SAN ANTONIO — Liquid biopsy-based assessment of PIK3CA mutational status served as a better indicator of progression-free survival compared with analysis of tissue biopsy in breast cancer patients enrolled in the phase III clinical trial SOLAR-1, according to data presented at the 2018 San Antonio Breast Cancer Symposium, held Dec. 4–8.
“While the primary endpoint of the SOLAR-1 trial was determined based on PIK3CA mutations in any available tumor tissue, such as archival or fresh tissue, liquid biopsy analysis can be performed on a plasma sample obtained just prior to the initiation of treatment,” said Dejan Juric, MD
, director of the Termeer Center for Targeted Therapies at the Massachusetts General Hospital Cancer Center. “Our analysis reveals that advanced breast cancer patients with detectable PIK3CA mutations in their blood have a more impressive benefit when alpelisib [a selective PI3K-alpha inhibitor] is added to fulvestrant for their treatment compared to patients with PIK3CA mutations detected in their tissue.”
Utilizing information from the SOLAR-1 trial, Juric and colleagues analyzed data from 341 hormone positive, HER2-negative advanced breast cancer patients with PIK3CA mutations, as determined by tissue biopsy, who had received prior endocrine therapy. Patients were randomized to receive either fulvestrant and alpelisib or fulvestrant and placebo. The median follow-up time was 20 months.
In addition to tissue-based analysis, the researchers evaluated progression-free survival (PFS) by PIK3CA mutational status as measured in circulating tumor DNA (ctDNA). PFS was also analyzed by line of metastatic treatment, and by prior exposure to cyclin-dependent kinase 4/6 (CDK4/6) inhibitors.
While patients with PIK3CA mutations as evaluated in tissue samples had a 35 percent reduction in risk for disease progression, the risk reduction was 45 percent for patients with PIK3CA mutations as evaluated in ctDNA.
“Compared to tissue DNA, circulating tumor DNA is a very easily accessible source of material for mutation profiling,” said Juric. “The finding that assessing mutational status via liquid biopsy resulted in even larger clinical benefit compared to tissue biopsy, with improvement of median PFS from 3.7 months to 10.9 months, further highlights the clinical utility of this biospecimen.”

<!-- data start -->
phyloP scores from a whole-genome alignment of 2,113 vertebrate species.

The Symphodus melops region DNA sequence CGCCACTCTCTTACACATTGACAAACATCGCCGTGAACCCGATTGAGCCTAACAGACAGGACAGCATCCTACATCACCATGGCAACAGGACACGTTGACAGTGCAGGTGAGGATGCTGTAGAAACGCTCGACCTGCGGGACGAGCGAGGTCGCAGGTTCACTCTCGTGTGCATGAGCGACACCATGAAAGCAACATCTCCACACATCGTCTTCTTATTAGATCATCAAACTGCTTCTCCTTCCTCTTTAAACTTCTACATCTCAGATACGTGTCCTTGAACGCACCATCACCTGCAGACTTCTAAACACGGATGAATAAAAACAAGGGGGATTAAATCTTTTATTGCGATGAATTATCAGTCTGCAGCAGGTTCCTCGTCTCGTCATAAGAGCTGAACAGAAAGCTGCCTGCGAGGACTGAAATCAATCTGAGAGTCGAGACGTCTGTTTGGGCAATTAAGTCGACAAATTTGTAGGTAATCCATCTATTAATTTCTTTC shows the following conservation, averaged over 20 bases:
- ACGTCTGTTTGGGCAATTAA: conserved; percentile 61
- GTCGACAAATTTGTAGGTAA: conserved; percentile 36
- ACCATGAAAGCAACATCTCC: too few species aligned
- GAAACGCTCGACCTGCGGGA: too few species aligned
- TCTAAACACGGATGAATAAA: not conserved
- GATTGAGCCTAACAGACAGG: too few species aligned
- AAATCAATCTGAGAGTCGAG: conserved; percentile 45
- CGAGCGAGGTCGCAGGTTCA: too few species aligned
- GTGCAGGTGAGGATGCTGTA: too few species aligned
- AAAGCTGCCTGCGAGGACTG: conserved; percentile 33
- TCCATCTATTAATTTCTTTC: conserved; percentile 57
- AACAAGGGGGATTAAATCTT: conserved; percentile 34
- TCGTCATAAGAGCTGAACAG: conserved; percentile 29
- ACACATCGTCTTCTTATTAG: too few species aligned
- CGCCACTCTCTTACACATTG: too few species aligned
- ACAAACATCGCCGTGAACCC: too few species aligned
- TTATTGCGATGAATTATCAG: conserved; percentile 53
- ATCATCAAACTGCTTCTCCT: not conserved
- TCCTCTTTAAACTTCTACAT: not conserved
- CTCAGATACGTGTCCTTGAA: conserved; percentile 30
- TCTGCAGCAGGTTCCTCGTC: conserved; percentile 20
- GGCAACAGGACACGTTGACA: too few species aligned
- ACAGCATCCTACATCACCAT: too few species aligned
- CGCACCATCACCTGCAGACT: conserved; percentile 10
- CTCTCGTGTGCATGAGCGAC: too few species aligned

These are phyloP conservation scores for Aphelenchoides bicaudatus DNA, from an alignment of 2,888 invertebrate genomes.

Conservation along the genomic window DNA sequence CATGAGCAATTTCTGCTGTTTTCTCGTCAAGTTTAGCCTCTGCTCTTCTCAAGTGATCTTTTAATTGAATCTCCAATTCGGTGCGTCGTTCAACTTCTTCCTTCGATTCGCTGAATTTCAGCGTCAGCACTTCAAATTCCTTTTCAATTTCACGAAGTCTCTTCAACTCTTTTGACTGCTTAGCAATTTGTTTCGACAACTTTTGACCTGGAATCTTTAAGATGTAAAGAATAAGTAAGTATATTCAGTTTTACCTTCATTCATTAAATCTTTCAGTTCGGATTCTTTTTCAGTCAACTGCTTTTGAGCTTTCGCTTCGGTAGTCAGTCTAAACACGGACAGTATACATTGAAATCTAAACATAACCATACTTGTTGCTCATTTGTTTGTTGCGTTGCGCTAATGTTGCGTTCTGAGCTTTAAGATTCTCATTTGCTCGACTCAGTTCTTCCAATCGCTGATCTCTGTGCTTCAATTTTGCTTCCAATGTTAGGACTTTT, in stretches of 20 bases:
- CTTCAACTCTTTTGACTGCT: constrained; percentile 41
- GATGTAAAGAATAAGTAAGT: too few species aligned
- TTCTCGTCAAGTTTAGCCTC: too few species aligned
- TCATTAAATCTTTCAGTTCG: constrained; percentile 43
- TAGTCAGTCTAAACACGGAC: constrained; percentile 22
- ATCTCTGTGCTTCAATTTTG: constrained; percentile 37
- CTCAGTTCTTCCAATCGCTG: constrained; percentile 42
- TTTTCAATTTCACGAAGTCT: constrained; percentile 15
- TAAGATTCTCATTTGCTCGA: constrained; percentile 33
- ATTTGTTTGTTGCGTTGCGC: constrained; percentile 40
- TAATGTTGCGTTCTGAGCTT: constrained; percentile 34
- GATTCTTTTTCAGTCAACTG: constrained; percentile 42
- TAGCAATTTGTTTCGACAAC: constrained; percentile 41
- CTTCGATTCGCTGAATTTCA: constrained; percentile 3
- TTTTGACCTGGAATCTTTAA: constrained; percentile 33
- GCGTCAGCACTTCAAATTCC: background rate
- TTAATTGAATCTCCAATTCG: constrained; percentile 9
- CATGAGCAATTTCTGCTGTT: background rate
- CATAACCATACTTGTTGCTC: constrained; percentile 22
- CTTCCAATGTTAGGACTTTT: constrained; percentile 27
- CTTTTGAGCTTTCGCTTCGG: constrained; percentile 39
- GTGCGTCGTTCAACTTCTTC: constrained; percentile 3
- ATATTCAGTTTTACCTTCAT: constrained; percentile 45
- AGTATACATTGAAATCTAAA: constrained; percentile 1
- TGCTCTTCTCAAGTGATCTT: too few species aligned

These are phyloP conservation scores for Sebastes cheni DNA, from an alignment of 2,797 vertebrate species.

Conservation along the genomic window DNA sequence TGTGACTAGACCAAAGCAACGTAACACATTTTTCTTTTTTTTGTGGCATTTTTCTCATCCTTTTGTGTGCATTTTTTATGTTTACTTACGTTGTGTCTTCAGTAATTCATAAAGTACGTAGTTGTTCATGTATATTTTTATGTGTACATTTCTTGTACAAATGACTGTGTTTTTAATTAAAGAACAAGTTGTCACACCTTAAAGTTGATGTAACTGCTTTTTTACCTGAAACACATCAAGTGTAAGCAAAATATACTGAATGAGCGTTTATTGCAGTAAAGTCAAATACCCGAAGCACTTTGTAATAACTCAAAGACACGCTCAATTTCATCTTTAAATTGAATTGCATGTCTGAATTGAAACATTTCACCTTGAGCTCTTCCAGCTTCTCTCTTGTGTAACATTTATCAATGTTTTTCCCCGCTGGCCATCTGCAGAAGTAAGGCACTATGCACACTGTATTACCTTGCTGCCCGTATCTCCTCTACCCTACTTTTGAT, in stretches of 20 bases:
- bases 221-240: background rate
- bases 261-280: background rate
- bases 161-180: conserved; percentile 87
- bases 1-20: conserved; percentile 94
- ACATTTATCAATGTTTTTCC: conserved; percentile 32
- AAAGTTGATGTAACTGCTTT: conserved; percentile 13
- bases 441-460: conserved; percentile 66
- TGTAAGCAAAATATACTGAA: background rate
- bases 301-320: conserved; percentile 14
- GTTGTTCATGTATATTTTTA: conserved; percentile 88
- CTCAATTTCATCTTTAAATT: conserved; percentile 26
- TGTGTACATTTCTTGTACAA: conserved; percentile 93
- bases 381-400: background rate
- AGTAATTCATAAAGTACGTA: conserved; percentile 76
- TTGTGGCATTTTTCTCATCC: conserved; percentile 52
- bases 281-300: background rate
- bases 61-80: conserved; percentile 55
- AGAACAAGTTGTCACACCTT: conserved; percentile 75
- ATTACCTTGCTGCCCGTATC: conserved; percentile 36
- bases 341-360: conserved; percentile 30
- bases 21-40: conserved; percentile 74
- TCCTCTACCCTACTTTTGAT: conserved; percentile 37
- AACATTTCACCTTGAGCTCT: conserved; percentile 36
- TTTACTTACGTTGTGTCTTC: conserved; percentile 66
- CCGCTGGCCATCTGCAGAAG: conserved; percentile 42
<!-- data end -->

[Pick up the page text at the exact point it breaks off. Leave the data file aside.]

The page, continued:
Compared with patients in the placebo arm, those who received alpelisib as second line of treatment in the metastatic setting had a 39 percent reduction in risk for disease progression; the risk reduction was 33 percent for those who did not receive prior treatment with CDK4/6 inhibitors. There was also a 52 percent (nonsignificant) reduction in risk for participants who received prior treatment with CDK4/6 inhibitors.
Patients enrolled in the alpelisib arm experienced increased incidences of hyperglycemia, diarrhea, nausea, and rash compared to the placebo arm (65 percent versus 9 percent; 54 percent versus 11 percent; 46 versus 20 percent; and 40 percent versus six percent, respectively).
“PI3K-alpha is important for insulin signaling and PI3K-alpha inhibition results in insulin resistance; hyperglycemia is therefore an on-target effect inextricably linked with the activity of alpelisib,” said Juric. “Early detection and serial monitoring of elevated glucose, initiation of appropriate dietary measures, as well as early initiation of metformin and other insulin sensitizers is essential for adequate management of these patients.”
Limitations of this study include a small number of patients who received prior treatment with CDK4/6 inhibitors. “Larger studies specifically focused on post-CDK4/6 patients are needed to further characterize the role of alpelisib in this setting,” Juric noted.
The study was sponsored by Novartis. Juric has received scientific advisory board fees from Novartis, Genentech, EMD Serono, Ipsen, and Eisai.